In accordance with EU Directive 32/CE/2006, Italy submitted its National Energy Efficiency Action Plan (NEEAP) in July 2007. The plan considers measures already undertaken under the budgetary law of 2007 and other measures, such as application of energy efficiency standards in buildings and the promotion of high efficiency CHP plants. The proposed measures aim to achieve an energy saving target of 9.6% by 2016, comprising 118,464 GWh. The industrial, residential, tertiary and transport sectors are addressed.
In July 2000, ENEL, the Ministry of Productive Activities and the Ministry for the Environment signed a voluntary agreement on demand side management for collaborating in GHG reduction, through the following actions: - Supplying energy services after the meter. - Increasing energy efficiency in electrical end-uses. - Optimisation of public lighting. - Development and dissemination of electrical equipment and technologies. - Defining agreements with its suppliers in order to produce and use low GHG emission products and equipment.
This programme continuously sets the framework for public RD&D support in energy technologies at large and it will be adapted to the new focus of energy policy. Institutional support, especially for centres of the Helmholtz Association and the promotion of networks of basic research, is given by the Federal Ministry of Education and Research (BMBF).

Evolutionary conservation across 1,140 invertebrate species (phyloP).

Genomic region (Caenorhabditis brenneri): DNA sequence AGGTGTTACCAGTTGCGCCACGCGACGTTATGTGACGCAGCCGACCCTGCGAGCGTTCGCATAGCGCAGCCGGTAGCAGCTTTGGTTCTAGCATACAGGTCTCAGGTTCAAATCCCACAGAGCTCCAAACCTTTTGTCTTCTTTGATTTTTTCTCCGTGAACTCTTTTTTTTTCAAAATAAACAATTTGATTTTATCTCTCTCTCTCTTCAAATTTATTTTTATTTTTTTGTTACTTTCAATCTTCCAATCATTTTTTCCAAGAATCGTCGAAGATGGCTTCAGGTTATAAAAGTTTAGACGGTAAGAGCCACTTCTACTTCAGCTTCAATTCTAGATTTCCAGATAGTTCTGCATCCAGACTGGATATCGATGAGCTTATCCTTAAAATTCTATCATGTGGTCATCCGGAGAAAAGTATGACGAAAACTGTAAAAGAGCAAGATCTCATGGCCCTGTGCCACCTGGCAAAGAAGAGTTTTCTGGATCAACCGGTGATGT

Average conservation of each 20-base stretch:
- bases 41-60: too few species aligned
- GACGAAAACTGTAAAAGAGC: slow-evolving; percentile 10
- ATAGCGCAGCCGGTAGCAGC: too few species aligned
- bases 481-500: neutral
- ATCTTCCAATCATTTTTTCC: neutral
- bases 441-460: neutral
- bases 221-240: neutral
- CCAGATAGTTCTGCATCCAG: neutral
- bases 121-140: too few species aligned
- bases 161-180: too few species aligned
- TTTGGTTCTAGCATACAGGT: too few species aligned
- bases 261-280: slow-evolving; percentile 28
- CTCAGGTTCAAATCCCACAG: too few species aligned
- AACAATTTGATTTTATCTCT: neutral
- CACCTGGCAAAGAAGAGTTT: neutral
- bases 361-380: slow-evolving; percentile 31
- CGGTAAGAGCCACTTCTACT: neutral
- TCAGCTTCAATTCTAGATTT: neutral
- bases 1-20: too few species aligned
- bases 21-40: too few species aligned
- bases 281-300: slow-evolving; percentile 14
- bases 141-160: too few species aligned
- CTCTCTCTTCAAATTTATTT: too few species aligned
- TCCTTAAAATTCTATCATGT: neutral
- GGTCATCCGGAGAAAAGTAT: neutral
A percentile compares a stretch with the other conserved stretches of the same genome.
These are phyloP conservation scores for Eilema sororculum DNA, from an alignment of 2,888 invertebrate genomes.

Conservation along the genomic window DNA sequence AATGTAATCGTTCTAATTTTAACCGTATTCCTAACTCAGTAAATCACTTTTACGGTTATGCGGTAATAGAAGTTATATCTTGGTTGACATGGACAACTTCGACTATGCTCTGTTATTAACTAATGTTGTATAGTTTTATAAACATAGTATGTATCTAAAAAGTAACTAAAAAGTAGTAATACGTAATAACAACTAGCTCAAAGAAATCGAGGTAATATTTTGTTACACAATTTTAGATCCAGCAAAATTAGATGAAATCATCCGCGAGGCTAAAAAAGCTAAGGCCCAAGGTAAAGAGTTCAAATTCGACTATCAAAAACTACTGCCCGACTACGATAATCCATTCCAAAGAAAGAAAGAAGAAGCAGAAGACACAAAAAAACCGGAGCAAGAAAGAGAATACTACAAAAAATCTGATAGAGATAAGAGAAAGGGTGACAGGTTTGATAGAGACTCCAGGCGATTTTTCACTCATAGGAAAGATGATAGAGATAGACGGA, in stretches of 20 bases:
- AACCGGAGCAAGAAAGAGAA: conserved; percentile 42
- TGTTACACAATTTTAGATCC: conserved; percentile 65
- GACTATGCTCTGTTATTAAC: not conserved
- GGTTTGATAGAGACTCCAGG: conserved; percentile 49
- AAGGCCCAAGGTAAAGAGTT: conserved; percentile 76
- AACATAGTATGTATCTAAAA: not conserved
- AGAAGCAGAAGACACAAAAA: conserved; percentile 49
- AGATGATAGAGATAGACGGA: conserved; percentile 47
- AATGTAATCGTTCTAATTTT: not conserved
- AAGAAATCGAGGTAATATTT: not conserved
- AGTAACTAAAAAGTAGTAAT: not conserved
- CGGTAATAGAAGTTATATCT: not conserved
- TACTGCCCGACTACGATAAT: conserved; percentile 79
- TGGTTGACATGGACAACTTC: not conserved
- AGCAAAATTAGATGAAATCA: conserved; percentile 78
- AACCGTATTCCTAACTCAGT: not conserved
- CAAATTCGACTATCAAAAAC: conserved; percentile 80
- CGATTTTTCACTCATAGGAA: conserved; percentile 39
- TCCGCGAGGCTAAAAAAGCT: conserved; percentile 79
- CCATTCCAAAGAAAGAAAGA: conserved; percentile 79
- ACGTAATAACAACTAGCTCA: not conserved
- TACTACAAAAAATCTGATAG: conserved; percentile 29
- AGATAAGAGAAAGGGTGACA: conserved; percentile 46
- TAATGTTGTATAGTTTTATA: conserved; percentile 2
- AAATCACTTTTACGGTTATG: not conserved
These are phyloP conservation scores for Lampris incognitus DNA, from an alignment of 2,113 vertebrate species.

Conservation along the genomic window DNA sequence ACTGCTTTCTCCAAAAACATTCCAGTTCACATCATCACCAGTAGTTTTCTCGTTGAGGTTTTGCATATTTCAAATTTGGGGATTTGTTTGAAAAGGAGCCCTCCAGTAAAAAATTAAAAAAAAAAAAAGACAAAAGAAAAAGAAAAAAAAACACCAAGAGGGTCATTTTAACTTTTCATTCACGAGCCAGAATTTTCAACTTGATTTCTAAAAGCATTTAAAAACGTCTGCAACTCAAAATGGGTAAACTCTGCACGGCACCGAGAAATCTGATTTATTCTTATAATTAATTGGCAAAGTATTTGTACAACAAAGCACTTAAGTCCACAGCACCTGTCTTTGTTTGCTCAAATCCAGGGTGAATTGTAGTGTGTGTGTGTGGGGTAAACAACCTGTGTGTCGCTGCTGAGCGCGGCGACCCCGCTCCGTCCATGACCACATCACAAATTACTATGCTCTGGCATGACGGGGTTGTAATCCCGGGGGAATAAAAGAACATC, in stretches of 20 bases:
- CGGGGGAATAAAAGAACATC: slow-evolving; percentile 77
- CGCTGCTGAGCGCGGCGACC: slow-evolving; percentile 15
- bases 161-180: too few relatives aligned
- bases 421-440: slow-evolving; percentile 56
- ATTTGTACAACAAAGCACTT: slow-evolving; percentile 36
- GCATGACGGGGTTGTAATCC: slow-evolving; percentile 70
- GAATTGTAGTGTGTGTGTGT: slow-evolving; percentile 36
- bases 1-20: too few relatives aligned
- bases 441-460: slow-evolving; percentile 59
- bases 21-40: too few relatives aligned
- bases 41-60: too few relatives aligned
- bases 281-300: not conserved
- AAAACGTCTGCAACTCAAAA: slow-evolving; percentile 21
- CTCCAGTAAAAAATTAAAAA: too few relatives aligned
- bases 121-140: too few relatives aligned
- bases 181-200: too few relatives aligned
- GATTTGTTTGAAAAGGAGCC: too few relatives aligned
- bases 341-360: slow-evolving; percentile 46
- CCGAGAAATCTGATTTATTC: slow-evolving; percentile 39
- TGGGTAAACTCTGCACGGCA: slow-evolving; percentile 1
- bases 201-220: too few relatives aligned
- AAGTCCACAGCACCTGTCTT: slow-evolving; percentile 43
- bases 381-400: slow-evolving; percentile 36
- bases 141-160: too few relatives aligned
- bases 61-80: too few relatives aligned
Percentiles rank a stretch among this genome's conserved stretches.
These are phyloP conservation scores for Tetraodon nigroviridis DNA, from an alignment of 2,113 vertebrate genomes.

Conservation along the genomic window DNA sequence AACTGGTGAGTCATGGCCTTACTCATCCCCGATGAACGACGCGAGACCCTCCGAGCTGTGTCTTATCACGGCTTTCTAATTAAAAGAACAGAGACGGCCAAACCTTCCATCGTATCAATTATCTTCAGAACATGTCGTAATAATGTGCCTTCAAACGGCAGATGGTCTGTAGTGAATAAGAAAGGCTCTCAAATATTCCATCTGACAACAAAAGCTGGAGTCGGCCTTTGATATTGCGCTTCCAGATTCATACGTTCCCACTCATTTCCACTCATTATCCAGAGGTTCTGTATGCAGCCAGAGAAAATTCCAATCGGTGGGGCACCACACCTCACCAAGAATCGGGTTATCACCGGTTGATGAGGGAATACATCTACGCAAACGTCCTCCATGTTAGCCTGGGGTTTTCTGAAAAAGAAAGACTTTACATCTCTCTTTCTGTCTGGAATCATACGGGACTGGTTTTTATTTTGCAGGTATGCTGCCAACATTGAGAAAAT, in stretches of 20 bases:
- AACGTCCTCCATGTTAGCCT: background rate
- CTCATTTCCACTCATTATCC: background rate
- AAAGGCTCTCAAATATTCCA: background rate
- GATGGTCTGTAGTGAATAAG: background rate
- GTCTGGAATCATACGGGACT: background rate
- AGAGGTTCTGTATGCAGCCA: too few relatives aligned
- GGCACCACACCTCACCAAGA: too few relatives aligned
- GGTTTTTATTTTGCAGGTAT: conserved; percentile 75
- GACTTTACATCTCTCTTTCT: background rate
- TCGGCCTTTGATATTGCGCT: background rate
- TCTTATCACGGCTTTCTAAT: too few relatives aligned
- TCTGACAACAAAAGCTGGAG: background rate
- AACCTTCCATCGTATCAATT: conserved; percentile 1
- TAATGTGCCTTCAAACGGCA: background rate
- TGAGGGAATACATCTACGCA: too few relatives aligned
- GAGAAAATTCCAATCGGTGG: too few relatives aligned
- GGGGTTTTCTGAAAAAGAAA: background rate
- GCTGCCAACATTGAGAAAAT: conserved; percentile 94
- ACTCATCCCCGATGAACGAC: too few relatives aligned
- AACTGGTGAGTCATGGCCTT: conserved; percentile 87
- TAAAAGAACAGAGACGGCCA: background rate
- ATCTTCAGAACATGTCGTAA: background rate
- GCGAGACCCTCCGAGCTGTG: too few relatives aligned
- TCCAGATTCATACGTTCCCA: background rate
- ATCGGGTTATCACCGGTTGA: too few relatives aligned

The strategy primarily aims to do two things, firstly, develop a programme of actions that will improve energy affordability and reduce energy poverty. Secondly, set out a framework for measuring energy affordability and energy poverty. The Government’s Strategy for Affordable Energy in Ireland was published last November. The strategy was developed by the inter-Departmental Group on Affordable Energy and includes 48 actions that will be implemented over the life of the Strategy.
The Workforce Investment Act of 1998 established an Energy Efficiency and Renewable Energy Worker Training scheme that provides for a programme of competitive grants for worker training and placement in high growth and emerging industry sectors, labor exchange, and job training projects that prepare workers for careers in energy efficiency and renewable energy.
Each EU Member State is responsible for transposing EU Directives into national law and ensuring compliance with the law. EU Mandatory Labeling and Eco-labeling Directives Member States have the responsibility (in addition to transposition and compliance) to ensure that the labelling schemes are accompanied by educational and promotional information campaigns aimed at encouraging more responsible use of energy by private customers. Luxembourg has implemented all the current EU labeling directives for residential and commercial appliances (see related policies).
The Industrial Energy Efficiency Data Analysis (IEEDA) Project estimates the potential for energy efficiency improvement in different industrial sectors through quantifying the scale and value of untapped energy efficiency potential across a range of key technologies, processes and fuel types.
Under the EU Directive 2009/28/EC member countries of the European Union are obliged to draft and submit to the European Commission National Renewable Action Plans (NREAPs) outlining pathway which will allow them to meet their 2020 renewable energy, energy efficiency and GHG cuts targets.
The ENERGIX-programme provides funding for research on renewable energy, efficient use of energy, energy systems and energy policy. The programme is a key instrument in the implementation of Norway’s national RD&D strategy, Energi21, as well as for achieving other energy policy objectives.